|Netherlands cricketers Tim de Leede (left) and Jeroen Smits join UNICEF Representative in Barbados and the Eastern Caribbean Tom Olsen in visiting children and staff at the Industrial Site Day Care Centre in Basseterre, St. Kitts.|
By Robert Dabney
ST. KITTS, Eastern Caribbean, 21 March 2007 – Two members of the Netherlands cricket team showed their support for the global Unite for Children. Unite against AIDS campaign on Tuesday by visiting two day care centres in St. Kitts, one of the islands hosting the ICC Cricket World Cup 2007.
Cricketers Jeroen Smits and Tim de Leede joined UNICEF Representative in Barbados and the Eastern Caribbean Tom Olsen to observe initiatives aimed at preventing discrimination against children. The visits were part of an alliance between the International Cricket Council (ICC), UNAIDS, UNICEF and the Caribbean Broadcast Media Partnership on HIV and AIDS to raise awareness about the impact of AIDS on children.
At the Industrial Site Day Care Centre, the players and Mr. Olsen met more than 20 caretakers trained in techniques to help reduce stigma and discrimination against children who are either living with HIV or otherwise affected by AIDS.
“While there is no indication that any of the children we visited today are HIV-positive, the training that has been provided will ensure that children who may carry the virus will not be treated any differently than any other child in the system,” said Mr. Olsen.
Responsibility to communities
After being serenaded by the children, the cricketers listened as staff members described the UNICEF-sponsored training and the care they provide to the children ranging in age from infancy to five years. More than 40 of the older children then joined the players for some cricket and football lessons.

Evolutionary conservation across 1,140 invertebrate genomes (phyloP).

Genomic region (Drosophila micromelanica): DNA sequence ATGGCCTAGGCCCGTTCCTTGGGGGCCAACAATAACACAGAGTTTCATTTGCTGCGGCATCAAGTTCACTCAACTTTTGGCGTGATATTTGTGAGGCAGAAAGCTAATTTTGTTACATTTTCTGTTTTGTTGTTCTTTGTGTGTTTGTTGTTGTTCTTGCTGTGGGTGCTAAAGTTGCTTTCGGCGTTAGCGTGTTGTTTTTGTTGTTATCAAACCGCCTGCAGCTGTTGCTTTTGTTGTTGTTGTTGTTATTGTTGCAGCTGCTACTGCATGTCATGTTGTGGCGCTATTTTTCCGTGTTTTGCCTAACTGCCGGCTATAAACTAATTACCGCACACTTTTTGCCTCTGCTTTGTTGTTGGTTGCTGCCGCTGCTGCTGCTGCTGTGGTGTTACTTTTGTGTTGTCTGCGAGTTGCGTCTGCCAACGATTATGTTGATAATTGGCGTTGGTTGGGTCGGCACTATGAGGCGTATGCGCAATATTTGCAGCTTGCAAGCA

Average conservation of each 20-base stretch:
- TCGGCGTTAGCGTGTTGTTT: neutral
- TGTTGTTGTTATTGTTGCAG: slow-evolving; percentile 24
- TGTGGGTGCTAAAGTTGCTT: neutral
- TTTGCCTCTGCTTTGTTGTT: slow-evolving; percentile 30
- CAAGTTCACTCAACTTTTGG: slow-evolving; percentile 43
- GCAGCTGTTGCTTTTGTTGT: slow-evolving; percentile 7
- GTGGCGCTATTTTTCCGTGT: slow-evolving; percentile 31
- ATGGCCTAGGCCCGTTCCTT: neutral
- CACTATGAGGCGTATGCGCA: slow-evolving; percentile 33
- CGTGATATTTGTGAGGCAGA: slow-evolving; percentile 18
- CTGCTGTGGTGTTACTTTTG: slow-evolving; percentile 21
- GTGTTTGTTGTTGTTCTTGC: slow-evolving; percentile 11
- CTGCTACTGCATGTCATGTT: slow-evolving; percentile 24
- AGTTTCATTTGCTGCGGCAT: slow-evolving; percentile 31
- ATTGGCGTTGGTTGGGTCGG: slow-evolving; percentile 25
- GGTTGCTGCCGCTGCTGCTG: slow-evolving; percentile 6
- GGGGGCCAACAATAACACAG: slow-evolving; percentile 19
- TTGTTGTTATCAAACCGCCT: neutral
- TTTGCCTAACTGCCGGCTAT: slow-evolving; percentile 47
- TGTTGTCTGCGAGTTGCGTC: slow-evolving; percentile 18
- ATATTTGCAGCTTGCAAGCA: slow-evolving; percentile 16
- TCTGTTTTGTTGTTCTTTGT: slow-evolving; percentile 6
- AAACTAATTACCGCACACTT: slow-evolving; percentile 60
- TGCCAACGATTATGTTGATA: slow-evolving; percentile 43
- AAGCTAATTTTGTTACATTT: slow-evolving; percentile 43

“As athletes, we have a responsibility not only to the game of cricket but to the communities we visit,” said Mr. Smits, who is wicketkeeper and vice captain of the Netherlands side.
“My visit today with Tim [de Leede] has been inspiring and emotional for both of us,” he added. “To watch these very talented professionals work with so many children has been a wonderful experience for both of us.”
|During his St. Kitts visit, Netherlands cricketer Tim de Leede shows a child at the Industrial Day Care Centre how to bat.|
Impact of AIDS on children
The sportsmen later travelled across the St. Kitts capital, Basseterre, to a privately managed facility, Polite Kids Day Care. There, they witnessed the work of three dedicated staff members who look after infants in a residential community setting. The work of Polite Kids is representative of the many smaller facilities for children unable to be accommodated in government facilities.
UNICEF works with the Government of St. Kitts’ Early Childhood Development Unit to ensure that staff in these private facilities receive the same level of training in HIV/AIDS stigma elimination as those persons working in government-run day care centres.
“Having the players from the Netherlands and Mr. Olsen visit us is extremely important to a centre of our size,” said Polite Kids Day Care Director Phoebe Pollack. “Our resources are very limited and we don’t have a chance to get our very important message out that deals with the impact of HIV and AIDS on the lives of very young, precious children.
“Today, thanks to Unite For Children. Unite Against AIDS, we have a chance to do just that.”
The Caribbean region is second only to sub-Saharan Africa in terms of HIV prevalence around the world. The ICC Cricket World Cup 2007 partnership is an attempt to raise awareness about the pandemic’s impact on children.
“We are very grateful to Tim and Jeroen from Team Netherlands for taking the time to visit with these caretakers and the children during their time in St. Kitts,” said Mr Olsen. “For us to begin reducing the infection rates of HIV in the region, we have to make people aware of how insidious its impact is on the lives of children.”
The visits are among several trips by international cricketers in the Caribbean this month to help raise awareness of the issue of HIV/AIDS and its impact on children.
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